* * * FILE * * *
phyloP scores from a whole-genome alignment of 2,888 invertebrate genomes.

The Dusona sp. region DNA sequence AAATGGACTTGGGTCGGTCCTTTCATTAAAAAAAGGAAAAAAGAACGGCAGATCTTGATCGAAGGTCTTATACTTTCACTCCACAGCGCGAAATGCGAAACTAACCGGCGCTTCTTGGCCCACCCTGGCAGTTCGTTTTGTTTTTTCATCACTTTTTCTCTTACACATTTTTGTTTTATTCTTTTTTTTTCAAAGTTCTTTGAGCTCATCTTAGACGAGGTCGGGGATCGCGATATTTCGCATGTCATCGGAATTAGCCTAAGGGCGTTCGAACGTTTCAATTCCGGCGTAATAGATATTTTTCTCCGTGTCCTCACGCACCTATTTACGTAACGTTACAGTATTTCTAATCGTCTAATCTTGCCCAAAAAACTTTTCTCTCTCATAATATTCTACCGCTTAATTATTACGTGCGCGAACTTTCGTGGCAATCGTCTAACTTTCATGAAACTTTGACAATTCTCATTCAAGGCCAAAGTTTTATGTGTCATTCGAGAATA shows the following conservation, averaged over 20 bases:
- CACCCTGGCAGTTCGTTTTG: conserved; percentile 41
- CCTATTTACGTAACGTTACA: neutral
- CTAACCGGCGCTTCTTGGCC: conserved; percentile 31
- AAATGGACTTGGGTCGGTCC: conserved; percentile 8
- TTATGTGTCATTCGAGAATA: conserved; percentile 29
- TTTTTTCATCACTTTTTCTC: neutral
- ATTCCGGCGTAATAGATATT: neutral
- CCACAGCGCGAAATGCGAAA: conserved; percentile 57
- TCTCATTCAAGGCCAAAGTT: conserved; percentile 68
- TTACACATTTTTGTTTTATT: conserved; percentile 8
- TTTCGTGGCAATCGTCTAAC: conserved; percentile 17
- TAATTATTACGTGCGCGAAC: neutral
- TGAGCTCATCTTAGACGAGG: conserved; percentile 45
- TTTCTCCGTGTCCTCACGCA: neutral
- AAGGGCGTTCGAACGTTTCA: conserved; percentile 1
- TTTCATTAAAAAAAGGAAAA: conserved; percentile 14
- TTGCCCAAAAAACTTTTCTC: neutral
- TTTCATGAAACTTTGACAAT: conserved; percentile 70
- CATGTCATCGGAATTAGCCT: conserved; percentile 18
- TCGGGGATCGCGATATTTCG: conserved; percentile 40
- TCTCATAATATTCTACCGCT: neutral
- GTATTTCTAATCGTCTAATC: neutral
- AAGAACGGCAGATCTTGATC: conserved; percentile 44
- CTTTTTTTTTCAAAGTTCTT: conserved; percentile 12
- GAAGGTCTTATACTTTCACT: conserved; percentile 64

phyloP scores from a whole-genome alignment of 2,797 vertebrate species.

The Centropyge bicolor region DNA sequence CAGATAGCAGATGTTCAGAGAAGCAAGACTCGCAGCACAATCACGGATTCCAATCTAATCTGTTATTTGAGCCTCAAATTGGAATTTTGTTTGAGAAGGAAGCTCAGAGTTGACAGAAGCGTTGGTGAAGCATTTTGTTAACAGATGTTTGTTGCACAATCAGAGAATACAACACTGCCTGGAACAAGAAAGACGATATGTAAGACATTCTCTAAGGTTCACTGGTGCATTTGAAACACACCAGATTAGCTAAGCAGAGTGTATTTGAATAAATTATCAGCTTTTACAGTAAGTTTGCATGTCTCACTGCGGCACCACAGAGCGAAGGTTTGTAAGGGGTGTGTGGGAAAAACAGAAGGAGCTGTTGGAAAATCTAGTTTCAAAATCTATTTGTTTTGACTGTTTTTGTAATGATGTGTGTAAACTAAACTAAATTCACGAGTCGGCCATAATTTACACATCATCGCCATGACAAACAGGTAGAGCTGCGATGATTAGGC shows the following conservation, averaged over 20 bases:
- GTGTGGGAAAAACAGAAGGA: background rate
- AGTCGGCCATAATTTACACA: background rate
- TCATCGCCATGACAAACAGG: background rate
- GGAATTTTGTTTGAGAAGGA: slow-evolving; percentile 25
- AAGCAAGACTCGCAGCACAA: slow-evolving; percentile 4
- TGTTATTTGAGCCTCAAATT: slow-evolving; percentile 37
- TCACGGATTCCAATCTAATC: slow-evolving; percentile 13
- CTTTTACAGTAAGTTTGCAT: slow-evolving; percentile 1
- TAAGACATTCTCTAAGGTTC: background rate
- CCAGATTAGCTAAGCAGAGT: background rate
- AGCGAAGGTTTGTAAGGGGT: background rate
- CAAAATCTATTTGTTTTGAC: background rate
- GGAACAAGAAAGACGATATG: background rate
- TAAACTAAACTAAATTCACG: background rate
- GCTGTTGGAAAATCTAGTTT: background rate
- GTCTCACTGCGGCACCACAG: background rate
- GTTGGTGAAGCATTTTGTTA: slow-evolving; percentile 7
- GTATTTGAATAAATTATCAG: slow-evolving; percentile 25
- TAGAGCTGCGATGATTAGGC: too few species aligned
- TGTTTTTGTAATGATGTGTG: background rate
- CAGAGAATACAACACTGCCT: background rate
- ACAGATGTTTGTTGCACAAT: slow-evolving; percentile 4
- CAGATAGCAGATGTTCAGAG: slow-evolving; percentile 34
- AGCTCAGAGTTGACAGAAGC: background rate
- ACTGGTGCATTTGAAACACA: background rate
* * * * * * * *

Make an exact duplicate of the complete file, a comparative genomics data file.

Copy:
phyloP scores from a whole-genome alignment of 2,888 invertebrate genomes.

The Dusona sp. region DNA sequence AAATGGACTTGGGTCGGTCCTTTCATTAAAAAAAGGAAAAAAGAACGGCAGATCTTGATCGAAGGTCTTATACTTTCACTCCACAGCGCGAAATGCGAAACTAACCGGCGCTTCTTGGCCCACCCTGGCAGTTCGTTTTGTTTTTTCATCACTTTTTCTCTTACACATTTTTGTTTTATTCTTTTTTTTTCAAAGTTCTTTGAGCTCATCTTAGACGAGGTCGGGGATCGCGATATTTCGCATGTCATCGGAATTAGCCTAAGGGCGTTCGAACGTTTCAATTCCGGCGTAATAGATATTTTTCTCCGTGTCCTCACGCACCTATTTACGTAACGTTACAGTATTTCTAATCGTCTAATCTTGCCCAAAAAACTTTTCTCTCTCATAATATTCTACCGCTTAATTATTACGTGCGCGAACTTTCGTGGCAATCGTCTAACTTTCATGAAACTTTGACAATTCTCATTCAAGGCCAAAGTTTTATGTGTCATTCGAGAATA shows the following conservation, averaged over 20 bases:
- CACCCTGGCAGTTCGTTTTG: conserved; percentile 41
- CCTATTTACGTAACGTTACA: neutral
- CTAACCGGCGCTTCTTGGCC: conserved; percentile 31
- AAATGGACTTGGGTCGGTCC: conserved; percentile 8
- TTATGTGTCATTCGAGAATA: conserved; percentile 29
- TTTTTTCATCACTTTTTCTC: neutral
- ATTCCGGCGTAATAGATATT: neutral
- CCACAGCGCGAAATGCGAAA: conserved; percentile 57
- TCTCATTCAAGGCCAAAGTT: conserved; percentile 68
- TTACACATTTTTGTTTTATT: conserved; percentile 8
- TTTCGTGGCAATCGTCTAAC: conserved; percentile 17
- TAATTATTACGTGCGCGAAC: neutral
- TGAGCTCATCTTAGACGAGG: conserved; percentile 45
- TTTCTCCGTGTCCTCACGCA: neutral
- AAGGGCGTTCGAACGTTTCA: conserved; percentile 1
- TTTCATTAAAAAAAGGAAAA: conserved; percentile 14
- TTGCCCAAAAAACTTTTCTC: neutral
- TTTCATGAAACTTTGACAAT: conserved; percentile 70
- CATGTCATCGGAATTAGCCT: conserved; percentile 18
- TCGGGGATCGCGATATTTCG: conserved; percentile 40
- TCTCATAATATTCTACCGCT: neutral
- GTATTTCTAATCGTCTAATC: neutral
- AAGAACGGCAGATCTTGATC: conserved; percentile 44
- CTTTTTTTTTCAAAGTTCTT: conserved; percentile 12
- GAAGGTCTTATACTTTCACT: conserved; percentile 64

phyloP scores from a whole-genome alignment of 2,797 vertebrate species.

The Centropyge bicolor region DNA sequence CAGATAGCAGATGTTCAGAGAAGCAAGACTCGCAGCACAATCACGGATTCCAATCTAATCTGTTATTTGAGCCTCAAATTGGAATTTTGTTTGAGAAGGAAGCTCAGAGTTGACAGAAGCGTTGGTGAAGCATTTTGTTAACAGATGTTTGTTGCACAATCAGAGAATACAACACTGCCTGGAACAAGAAAGACGATATGTAAGACATTCTCTAAGGTTCACTGGTGCATTTGAAACACACCAGATTAGCTAAGCAGAGTGTATTTGAATAAATTATCAGCTTTTACAGTAAGTTTGCATGTCTCACTGCGGCACCACAGAGCGAAGGTTTGTAAGGGGTGTGTGGGAAAAACAGAAGGAGCTGTTGGAAAATCTAGTTTCAAAATCTATTTGTTTTGACTGTTTTTGTAATGATGTGTGTAAACTAAACTAAATTCACGAGTCGGCCATAATTTACACATCATCGCCATGACAAACAGGTAGAGCTGCGATGATTAGGC shows the following conservation, averaged over 20 bases:
- GTGTGGGAAAAACAGAAGGA: background rate
- AGTCGGCCATAATTTACACA: background rate
- TCATCGCCATGACAAACAGG: background rate
- GGAATTTTGTTTGAGAAGGA: slow-evolving; percentile 25
- AAGCAAGACTCGCAGCACAA: slow-evolving; percentile 4
- TGTTATTTGAGCCTCAAATT: slow-evolving; percentile 37
- TCACGGATTCCAATCTAATC: slow-evolving; percentile 13
- CTTTTACAGTAAGTTTGCAT: slow-evolving; percentile 1
- TAAGACATTCTCTAAGGTTC: background rate
- CCAGATTAGCTAAGCAGAGT: background rate
- AGCGAAGGTTTGTAAGGGGT: background rate
- CAAAATCTATTTGTTTTGAC: background rate
- GGAACAAGAAAGACGATATG: background rate
- TAAACTAAACTAAATTCACG: background rate
- GCTGTTGGAAAATCTAGTTT: background rate
- GTCTCACTGCGGCACCACAG: background rate
- GTTGGTGAAGCATTTTGTTA: slow-evolving; percentile 7
- GTATTTGAATAAATTATCAG: slow-evolving; percentile 25
- TAGAGCTGCGATGATTAGGC: too few species aligned
- TGTTTTTGTAATGATGTGTG: background rate
- CAGAGAATACAACACTGCCT: background rate
- ACAGATGTTTGTTGCACAAT: slow-evolving; percentile 4
- CAGATAGCAGATGTTCAGAG: slow-evolving; percentile 34
- AGCTCAGAGTTGACAGAAGC: background rate
- ACTGGTGCATTTGAAACACA: background rate